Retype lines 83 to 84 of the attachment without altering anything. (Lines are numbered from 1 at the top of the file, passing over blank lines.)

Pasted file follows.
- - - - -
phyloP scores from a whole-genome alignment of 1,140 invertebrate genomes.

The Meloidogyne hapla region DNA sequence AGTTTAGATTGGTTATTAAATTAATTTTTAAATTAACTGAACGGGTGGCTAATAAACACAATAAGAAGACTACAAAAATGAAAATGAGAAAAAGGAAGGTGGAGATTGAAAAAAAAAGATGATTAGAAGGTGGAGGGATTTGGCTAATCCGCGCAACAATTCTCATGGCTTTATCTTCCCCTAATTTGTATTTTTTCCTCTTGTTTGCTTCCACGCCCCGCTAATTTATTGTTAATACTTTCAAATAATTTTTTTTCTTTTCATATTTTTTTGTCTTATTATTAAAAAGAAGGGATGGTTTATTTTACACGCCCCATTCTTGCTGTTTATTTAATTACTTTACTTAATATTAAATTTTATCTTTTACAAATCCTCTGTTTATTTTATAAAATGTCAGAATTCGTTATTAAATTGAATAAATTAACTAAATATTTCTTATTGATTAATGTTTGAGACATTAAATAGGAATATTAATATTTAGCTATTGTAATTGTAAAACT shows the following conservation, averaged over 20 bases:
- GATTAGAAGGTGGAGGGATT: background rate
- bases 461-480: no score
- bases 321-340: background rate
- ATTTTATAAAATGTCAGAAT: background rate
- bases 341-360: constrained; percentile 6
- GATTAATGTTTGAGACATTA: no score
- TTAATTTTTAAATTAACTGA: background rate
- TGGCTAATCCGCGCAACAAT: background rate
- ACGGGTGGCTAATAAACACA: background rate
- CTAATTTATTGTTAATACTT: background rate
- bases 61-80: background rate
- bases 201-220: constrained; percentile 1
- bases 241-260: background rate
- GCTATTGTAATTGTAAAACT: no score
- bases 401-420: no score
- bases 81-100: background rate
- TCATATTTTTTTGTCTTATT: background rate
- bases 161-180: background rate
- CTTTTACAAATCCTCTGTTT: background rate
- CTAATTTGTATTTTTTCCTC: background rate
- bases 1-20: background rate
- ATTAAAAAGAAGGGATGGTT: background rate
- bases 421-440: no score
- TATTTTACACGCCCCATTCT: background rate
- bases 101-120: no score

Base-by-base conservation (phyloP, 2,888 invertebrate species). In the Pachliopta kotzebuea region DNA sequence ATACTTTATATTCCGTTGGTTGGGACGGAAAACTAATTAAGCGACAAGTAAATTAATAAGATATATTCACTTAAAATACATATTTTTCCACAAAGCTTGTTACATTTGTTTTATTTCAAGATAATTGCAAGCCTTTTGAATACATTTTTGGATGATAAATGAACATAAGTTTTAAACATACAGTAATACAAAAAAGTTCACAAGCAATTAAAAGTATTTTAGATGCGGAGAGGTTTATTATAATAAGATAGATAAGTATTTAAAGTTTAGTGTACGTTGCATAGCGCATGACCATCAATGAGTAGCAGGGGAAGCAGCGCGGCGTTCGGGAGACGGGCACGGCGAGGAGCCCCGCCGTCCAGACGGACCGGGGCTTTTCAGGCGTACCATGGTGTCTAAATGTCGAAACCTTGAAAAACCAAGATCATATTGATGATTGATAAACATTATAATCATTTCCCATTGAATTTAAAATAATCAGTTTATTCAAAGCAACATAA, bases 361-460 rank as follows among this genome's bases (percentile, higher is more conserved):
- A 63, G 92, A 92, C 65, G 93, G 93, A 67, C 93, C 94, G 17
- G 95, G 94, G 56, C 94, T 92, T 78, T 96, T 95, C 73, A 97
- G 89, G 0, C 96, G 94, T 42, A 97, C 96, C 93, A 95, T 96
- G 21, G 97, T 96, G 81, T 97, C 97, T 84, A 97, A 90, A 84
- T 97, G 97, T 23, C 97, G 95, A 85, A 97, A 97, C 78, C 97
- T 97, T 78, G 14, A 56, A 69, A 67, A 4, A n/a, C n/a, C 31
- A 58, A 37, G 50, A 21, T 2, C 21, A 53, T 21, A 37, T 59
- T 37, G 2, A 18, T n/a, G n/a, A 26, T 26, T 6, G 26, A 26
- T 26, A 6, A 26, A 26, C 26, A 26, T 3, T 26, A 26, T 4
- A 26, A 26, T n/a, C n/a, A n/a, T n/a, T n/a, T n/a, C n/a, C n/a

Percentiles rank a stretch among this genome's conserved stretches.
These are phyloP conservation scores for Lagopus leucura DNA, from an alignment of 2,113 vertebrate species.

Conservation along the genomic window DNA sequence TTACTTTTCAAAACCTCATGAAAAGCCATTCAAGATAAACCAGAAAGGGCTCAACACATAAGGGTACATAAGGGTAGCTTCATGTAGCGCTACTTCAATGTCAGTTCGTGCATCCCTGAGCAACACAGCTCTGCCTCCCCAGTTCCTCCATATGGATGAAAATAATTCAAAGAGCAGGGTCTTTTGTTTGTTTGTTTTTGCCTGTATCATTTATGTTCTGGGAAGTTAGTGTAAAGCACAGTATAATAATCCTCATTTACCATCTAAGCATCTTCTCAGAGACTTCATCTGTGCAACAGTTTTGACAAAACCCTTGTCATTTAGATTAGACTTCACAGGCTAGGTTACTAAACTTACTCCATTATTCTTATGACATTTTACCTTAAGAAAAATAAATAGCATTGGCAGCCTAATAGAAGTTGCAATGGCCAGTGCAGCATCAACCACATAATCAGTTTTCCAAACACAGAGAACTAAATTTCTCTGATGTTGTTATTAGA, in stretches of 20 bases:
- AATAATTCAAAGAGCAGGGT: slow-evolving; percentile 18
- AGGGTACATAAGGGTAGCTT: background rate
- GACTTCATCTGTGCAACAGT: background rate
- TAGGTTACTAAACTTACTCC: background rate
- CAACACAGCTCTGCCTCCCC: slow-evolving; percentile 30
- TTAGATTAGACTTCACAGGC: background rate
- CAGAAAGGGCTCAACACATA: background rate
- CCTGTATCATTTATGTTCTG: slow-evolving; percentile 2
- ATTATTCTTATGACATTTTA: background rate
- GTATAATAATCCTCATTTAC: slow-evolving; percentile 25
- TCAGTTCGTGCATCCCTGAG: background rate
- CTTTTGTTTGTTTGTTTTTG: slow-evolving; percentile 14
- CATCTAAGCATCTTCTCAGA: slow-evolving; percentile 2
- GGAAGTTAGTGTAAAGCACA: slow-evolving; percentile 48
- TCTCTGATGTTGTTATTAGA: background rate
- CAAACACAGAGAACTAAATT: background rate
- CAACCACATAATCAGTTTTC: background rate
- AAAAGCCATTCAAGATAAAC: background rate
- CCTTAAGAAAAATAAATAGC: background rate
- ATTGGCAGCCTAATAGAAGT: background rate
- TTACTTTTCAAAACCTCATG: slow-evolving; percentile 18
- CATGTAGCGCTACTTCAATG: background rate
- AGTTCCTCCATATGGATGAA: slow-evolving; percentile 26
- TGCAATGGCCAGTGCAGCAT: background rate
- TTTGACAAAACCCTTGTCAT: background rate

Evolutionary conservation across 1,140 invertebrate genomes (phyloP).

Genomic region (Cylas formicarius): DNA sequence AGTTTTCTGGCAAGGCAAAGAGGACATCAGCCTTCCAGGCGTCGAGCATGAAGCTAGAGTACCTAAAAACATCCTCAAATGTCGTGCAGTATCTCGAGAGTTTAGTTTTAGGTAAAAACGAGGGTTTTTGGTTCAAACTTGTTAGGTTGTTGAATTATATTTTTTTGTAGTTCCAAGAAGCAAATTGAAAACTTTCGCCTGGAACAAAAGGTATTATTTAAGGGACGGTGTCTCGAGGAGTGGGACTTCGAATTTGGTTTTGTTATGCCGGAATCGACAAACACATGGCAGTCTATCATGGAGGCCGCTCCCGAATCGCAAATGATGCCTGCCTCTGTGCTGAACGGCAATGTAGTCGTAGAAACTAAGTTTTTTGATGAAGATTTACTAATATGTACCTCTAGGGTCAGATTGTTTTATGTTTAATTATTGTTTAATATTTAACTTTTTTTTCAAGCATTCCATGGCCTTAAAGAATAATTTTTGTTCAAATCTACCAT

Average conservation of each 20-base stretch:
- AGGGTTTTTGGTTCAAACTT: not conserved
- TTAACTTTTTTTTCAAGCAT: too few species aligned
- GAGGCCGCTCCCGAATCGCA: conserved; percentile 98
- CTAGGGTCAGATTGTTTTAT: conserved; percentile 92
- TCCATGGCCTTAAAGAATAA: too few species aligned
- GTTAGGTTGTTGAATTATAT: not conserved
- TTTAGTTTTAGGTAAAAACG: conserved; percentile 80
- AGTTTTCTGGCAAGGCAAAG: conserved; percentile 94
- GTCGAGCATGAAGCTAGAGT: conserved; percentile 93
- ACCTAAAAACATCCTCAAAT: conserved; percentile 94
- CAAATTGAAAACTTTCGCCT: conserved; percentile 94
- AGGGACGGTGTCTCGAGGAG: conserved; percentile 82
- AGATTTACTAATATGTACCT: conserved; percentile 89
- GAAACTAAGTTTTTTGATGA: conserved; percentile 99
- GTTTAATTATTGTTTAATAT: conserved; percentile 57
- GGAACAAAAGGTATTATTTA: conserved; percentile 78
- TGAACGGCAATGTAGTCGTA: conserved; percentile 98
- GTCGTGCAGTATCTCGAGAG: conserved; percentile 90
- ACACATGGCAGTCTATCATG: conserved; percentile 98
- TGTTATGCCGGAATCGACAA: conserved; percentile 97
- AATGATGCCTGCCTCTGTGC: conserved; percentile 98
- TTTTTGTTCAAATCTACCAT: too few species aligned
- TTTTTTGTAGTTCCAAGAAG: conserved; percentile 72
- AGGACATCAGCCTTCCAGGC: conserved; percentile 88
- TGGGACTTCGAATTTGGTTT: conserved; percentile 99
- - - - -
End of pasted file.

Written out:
- GAAACTAAGTTTTTTGATGA: conserved; percentile 99
- GTTTAATTATTGTTTAATAT: conserved; percentile 57